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Rejected Beatles Demo Tape Up for Auction

Bidding to start at $29,000 for 10-song 1962 audition

The Beatles in Sweden
Keystone/Getty Images
November 23, 2012 1:20 PM ET

The Beatles audition tape that was famously rejected by Decca will be put up for auction in London next week, Reuters reports. Recorded on New Year's Day, 1962 at Decca's North London studios, the 10-song demo features drummer Pete Best, who would later be replaced by Ringo Starr.

The band, listed as the Silver Beatles on the tape, played up to 15 tracks during the session, but only 10 were chosen to record. They had traveled from Liverpool to London the night before and got lost on the way, but they still made it for the session, which was paid for by manager Brian Epstein. Decca A&R representative Dick Rowe infamously turned down the Beatles, saying, "Guitar groups are on their way out, Mr. Epstein." Instead he signed Brian Poole and the Tremeloes, who also auditioned that day; later, Rowe did make a big signing with the Rolling Stones.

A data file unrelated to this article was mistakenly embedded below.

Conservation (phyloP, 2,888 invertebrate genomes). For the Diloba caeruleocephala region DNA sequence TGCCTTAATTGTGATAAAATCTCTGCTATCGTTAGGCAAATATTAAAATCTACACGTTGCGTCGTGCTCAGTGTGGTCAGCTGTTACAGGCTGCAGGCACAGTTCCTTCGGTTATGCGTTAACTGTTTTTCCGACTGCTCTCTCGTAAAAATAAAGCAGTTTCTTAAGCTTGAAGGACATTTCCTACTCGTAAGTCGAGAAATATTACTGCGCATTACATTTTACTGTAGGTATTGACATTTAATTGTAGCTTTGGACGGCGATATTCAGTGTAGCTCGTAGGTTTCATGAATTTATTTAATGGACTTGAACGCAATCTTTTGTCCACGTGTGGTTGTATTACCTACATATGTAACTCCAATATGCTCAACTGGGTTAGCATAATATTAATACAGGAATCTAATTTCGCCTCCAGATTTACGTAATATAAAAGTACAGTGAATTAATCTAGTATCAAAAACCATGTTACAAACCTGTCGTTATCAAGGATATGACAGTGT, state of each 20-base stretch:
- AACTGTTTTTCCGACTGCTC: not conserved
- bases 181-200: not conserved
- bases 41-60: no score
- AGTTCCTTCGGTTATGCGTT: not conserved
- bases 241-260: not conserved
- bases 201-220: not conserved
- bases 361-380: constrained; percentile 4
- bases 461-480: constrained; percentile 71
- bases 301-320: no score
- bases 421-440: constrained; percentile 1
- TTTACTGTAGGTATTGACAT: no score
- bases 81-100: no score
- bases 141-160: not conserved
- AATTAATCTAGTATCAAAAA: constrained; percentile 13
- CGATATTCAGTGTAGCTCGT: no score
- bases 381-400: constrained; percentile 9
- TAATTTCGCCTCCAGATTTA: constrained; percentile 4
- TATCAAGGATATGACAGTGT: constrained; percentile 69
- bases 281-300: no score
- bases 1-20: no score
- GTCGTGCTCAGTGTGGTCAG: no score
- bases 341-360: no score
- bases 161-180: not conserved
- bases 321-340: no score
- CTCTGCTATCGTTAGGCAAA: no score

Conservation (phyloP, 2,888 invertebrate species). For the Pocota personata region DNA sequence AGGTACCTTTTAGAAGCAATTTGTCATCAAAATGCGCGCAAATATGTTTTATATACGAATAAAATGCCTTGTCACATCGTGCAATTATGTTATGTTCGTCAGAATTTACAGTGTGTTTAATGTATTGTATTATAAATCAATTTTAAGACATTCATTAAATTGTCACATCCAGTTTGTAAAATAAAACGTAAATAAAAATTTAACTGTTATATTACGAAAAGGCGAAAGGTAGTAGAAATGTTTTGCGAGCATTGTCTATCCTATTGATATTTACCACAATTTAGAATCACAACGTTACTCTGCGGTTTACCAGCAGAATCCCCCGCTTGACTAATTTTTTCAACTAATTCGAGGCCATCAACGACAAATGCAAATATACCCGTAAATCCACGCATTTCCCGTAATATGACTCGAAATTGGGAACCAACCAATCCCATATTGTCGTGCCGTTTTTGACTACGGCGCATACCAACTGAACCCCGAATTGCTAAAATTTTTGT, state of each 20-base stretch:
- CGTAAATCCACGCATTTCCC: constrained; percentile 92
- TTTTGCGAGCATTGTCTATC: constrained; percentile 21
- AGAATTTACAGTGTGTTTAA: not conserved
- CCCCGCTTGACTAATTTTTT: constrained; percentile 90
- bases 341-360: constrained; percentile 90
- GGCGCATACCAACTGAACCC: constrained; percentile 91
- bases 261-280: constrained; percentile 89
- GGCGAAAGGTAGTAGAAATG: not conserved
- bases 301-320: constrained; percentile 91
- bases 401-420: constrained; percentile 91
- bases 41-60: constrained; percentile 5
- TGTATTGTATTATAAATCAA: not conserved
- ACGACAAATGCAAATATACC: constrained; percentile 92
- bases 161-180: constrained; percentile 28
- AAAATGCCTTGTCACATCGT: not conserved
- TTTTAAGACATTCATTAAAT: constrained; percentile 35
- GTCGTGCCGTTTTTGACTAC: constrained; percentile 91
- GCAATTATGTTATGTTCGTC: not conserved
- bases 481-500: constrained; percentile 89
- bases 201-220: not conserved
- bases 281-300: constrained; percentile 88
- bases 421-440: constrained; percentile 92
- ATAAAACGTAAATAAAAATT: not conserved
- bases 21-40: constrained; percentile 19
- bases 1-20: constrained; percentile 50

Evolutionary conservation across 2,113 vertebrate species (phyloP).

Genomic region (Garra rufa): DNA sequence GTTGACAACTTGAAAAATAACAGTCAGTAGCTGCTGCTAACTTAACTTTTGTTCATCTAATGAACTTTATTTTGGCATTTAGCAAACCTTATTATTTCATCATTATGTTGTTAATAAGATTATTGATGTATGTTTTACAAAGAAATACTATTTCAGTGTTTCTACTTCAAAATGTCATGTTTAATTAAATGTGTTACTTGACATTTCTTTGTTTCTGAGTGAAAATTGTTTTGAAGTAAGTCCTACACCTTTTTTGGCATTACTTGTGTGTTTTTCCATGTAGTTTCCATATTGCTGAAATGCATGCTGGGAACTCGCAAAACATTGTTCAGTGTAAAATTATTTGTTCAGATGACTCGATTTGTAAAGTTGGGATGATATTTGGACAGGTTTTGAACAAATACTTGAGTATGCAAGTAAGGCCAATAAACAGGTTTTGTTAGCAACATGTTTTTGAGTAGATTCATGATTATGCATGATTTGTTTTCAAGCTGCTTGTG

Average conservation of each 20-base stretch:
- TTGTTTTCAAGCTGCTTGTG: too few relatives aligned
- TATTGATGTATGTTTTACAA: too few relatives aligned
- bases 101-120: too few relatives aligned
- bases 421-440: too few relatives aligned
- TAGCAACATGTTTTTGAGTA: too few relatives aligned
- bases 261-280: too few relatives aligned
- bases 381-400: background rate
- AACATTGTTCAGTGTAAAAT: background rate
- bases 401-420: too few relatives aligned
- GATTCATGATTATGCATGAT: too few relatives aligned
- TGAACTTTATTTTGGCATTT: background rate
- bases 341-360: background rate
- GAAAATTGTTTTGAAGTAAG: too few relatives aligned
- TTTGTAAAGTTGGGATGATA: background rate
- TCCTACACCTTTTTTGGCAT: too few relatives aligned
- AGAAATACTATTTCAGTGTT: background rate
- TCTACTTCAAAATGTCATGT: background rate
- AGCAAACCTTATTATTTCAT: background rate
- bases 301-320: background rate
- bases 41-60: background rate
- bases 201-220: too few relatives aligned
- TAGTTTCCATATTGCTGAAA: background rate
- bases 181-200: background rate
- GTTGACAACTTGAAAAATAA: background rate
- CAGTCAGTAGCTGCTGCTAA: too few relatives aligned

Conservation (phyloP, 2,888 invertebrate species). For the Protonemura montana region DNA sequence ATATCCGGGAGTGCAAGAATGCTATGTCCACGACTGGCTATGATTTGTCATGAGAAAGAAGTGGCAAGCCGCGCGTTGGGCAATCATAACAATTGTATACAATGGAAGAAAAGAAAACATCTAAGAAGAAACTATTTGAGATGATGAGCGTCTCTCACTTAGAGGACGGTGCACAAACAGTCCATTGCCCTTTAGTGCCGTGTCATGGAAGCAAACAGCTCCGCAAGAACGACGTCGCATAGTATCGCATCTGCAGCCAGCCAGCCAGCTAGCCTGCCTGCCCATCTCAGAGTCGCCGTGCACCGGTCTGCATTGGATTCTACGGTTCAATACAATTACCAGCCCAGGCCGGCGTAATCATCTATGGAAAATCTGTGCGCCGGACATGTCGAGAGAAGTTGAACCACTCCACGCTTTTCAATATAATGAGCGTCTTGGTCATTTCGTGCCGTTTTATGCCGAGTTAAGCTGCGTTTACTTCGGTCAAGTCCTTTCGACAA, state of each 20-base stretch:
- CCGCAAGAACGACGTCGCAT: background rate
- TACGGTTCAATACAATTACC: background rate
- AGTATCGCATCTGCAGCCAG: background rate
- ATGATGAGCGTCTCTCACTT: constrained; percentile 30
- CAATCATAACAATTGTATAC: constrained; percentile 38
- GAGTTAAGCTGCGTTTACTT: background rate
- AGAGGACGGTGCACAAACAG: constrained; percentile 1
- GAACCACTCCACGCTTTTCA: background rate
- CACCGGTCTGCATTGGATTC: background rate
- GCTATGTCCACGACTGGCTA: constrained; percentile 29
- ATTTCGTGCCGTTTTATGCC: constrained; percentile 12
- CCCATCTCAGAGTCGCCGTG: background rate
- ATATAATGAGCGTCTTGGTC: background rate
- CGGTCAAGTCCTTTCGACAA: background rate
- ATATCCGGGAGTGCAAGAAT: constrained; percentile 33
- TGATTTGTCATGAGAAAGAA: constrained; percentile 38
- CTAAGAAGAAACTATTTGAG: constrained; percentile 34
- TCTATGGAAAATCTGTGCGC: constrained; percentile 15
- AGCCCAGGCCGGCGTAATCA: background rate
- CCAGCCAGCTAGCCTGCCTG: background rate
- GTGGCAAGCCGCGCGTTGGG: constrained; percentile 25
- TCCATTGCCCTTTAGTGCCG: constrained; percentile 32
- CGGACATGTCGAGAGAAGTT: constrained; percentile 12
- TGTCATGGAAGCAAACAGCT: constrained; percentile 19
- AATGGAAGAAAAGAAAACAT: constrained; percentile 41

Though bootleg versions of the performances exist, the back-up master tape to be sold is unique. "The most important thing about this is the quality," said Ted Owen of the Fame Bureau, an auction house focusing on pop memorabilia. "This quality we have never heard."

Bidding for the tape will start between $29,000 and $32,000. Because the Beatles own the copyright, a commercial release is highly unlikely.

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